The Mac OS X port brings core system technologies and native code of the application to the Mac platform and provides the open-source community with a jump-start towards delivering a native Mac OS X OpenOffice.org office suite. In fact, OpenOffice.org is sponsored by
OpenOffice.org is the open source project through which Sun has released the technology for the StarOffice Productivity Suite. StarOffice is a downloadable cross-platform office productivity suite that includes components for word processing, spreadsheets, e-mail, graphics, Web publishing, scheduling, database, and management applications.
All of the StarOffice source code is available under the GNU Lesser General Public License (LGPL) as well as the Sun Industry Standards Source License (SISSL). Sun will participate as a member of the OpenOffice.org community going forward.
At the 2000 Open Source conference in Monterey, Sun Microsystems announced their plans to release the current source code for Star Office, renamed OpenOffice. In October, Sun released the source code for the StarOffice suite, opening the way for possible development for the Mac under OS X by others. The reason for the open-source, according to the company, is to follow its core principles to develop and support open standards and compete on implementations. Other reasons include the development of a higher quality product as more development means fewer bugs and new features coming faster to market, as more programmers would be working on the product.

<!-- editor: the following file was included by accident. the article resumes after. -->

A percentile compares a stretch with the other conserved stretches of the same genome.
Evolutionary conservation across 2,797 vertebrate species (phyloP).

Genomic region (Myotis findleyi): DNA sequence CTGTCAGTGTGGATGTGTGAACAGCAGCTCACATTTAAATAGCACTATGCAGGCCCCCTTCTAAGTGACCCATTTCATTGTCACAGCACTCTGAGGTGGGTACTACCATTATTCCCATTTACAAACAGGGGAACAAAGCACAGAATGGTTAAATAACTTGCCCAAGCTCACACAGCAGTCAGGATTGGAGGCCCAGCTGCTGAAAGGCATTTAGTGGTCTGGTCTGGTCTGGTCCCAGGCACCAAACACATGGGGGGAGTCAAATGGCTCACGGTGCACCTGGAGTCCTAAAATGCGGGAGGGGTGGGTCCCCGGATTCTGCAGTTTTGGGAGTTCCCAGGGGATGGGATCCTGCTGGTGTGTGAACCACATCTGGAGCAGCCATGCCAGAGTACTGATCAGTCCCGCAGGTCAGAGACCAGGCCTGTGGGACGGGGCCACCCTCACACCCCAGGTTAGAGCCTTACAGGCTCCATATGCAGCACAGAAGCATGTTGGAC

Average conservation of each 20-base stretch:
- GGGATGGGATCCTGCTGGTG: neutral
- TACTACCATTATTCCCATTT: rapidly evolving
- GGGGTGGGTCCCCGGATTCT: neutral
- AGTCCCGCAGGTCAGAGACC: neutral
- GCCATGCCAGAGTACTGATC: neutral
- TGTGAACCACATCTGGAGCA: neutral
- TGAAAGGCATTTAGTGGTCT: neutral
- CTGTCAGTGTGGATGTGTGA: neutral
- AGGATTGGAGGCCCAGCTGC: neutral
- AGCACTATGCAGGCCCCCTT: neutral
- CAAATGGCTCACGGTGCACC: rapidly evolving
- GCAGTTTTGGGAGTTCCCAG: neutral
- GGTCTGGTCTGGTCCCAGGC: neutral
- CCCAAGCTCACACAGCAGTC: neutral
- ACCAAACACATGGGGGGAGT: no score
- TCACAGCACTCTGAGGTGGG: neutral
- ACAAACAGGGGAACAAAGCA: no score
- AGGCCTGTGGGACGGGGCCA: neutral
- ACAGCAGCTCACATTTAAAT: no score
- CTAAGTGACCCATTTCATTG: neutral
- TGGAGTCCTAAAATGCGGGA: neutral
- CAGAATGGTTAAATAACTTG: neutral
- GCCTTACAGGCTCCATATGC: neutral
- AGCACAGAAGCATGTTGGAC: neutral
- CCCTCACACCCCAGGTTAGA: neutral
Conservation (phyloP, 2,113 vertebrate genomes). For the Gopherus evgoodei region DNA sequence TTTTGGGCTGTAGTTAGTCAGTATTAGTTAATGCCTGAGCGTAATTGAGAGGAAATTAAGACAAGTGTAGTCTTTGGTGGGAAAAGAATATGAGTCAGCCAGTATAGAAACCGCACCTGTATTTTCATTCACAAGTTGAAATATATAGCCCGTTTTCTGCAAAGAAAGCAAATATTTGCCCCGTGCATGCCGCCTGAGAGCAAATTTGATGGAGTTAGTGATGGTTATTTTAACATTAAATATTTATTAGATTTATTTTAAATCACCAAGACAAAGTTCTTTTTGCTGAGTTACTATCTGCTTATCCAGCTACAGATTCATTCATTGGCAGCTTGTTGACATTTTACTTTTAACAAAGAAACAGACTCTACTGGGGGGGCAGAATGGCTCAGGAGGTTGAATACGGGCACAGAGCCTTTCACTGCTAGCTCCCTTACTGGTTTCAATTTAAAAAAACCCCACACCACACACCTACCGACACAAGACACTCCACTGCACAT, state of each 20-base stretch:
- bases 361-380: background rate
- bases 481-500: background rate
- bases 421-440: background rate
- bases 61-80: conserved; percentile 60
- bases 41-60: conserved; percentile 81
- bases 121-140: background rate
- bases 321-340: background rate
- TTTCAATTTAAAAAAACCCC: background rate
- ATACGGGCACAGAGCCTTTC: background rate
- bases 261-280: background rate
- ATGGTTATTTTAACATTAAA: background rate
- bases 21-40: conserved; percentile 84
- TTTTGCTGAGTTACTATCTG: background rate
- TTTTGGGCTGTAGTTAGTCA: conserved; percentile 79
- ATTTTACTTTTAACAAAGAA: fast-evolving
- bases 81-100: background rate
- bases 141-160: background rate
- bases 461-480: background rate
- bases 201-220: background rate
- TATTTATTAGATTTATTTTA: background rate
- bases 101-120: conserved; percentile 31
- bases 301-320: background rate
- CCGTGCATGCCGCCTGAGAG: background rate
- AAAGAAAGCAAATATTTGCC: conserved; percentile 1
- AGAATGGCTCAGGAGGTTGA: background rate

Sun is releasing the work it has completed on the Mac OS X port to the OpenOffice.org community. Sun said it believes that there’s enough support within the Mac OS X community to continue development on the port, and is inviting Mac developers throughout the world to “contribute their efforts to finishing the work that must be done to make this port a strong rival to other office software suites,” according to the official announcement of the Mac OS X port.
“OpenOffice.org will continue to provide a forum for development work and discussion on the Mac OS X port; that has not changed,” the folks at OpenOffice.org said. “We call on the dedicated Mac community now to rise to this challenge. Instructions for building the current version, as well as source downloads, are available now. “
The OpenOffice.org project provides the necessary facilities to make this open source technology available to the developer community. This includes the publicly accessible source code,
project information Web site, and discussion forums. Though the project lets you build spin-offs and modifications of StarOffice, folks who build such an office suite can’t call it StarOffice. It can be called anything else, however (DennisOffice sounds nice, I think.)
You can’t dub it StarOffice because that’s Sun’s commercial product and isn’t licensed under the GPL license family or SISSL. StarOffice 5.2 is built on a code base that predated the OpenOffice.org code. (Thanks to MacCentral reader David Robinson for the heads-up on this announcement.)